The Teacher Retirement System, Illinois’s teacher pension fund, is possibly the most woefully underfunded state pension fund in Illinois. One way that it got that way, along with years of employer underfunding, is the “pension spikes” that were used as retirement incentives. The “buy now, pay later” mentality of legislators, school districts and labor unions afforded teachers and administrators the chance to boost their income significantly in their last few years of employment to increase their pension payments without either the employee or the employer contributing enough to TRS to actually fund that resulting increased pension payment. The problem, of course, is that the State doesn’t have the money to “pay later” for the cost of the inflated pensions.
TRS as well as other public pension funds have set a course to turn this Titanic ship of a pension problem around by penalizing employers for wage increases above a certain percentage for employees in the years of employment for which their salaries are used to determine their pension. Several years ago, TRS capped the increase at 6% which was met with general shock and outrage. In the State’s budget bill, signed into law last week by Gov. Rauner, the legislature reduced the wage cap before a penalty is assessed, by half. Now any TRS participating employer who increases wages beyond 3% in an employees final years of working will pay the hefty penalty of being liable for the accelerated payment of the increased cost of pension payments for the individual.
The penalty would apply if the amount of a TRS member’s salary for any school year used to determine the final average salary exceeds the prior year’s salary by more than 3 percent. TRS employers must be extra aware of this new cap for two reasons. First, many negotiated annual salary increases are hovering near the 3% mark. But the cap doesn’t just apply to straight wage increases. Creditable earnings include extracurricular pay, stipends, and contributions to tax-deferred retirement plans. For Tier I employees, pensions are calculated using the four highest, consecutive annual salary rates within the last 10 years of creditable service. For Tier II members, it is calculated using the average of the eight highest, consecutive annual salary rates within the last 10 years of creditable service. Exceeding the 3% salary cap could be relatively easy.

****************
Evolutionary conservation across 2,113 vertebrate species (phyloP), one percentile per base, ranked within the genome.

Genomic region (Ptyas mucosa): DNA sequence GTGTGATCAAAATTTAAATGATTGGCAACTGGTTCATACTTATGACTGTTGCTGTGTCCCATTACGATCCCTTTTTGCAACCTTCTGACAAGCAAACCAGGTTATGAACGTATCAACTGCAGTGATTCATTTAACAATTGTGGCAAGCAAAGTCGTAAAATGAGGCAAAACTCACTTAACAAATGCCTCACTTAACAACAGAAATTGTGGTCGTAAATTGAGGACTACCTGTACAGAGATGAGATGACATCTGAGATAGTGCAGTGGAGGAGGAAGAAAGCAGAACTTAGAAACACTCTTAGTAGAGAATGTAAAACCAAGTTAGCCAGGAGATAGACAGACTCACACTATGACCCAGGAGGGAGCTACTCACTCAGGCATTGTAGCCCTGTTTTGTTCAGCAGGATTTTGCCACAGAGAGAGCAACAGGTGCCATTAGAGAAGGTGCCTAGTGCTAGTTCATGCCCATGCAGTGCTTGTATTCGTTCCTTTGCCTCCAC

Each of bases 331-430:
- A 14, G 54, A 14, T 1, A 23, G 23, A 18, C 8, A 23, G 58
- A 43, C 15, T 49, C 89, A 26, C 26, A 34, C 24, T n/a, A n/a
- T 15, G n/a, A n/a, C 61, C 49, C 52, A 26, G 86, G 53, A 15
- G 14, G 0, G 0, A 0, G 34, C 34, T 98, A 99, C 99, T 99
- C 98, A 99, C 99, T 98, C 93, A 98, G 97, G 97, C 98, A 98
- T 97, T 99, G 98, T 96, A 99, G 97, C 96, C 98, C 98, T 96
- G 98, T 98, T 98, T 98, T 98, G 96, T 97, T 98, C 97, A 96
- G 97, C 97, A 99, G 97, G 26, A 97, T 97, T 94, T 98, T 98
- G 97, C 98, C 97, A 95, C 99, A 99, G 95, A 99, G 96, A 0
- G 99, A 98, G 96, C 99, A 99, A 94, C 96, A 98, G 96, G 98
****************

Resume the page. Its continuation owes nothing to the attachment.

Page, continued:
The new cap applies to any salary increase occurring after the effective date of the budget bill, which was June 5, 2018. Exceptions to the cap exist for any increases previously agreed upon contractually, such as union contract or individual employment agreements. It would not be surprising to see other state pension funds following suit.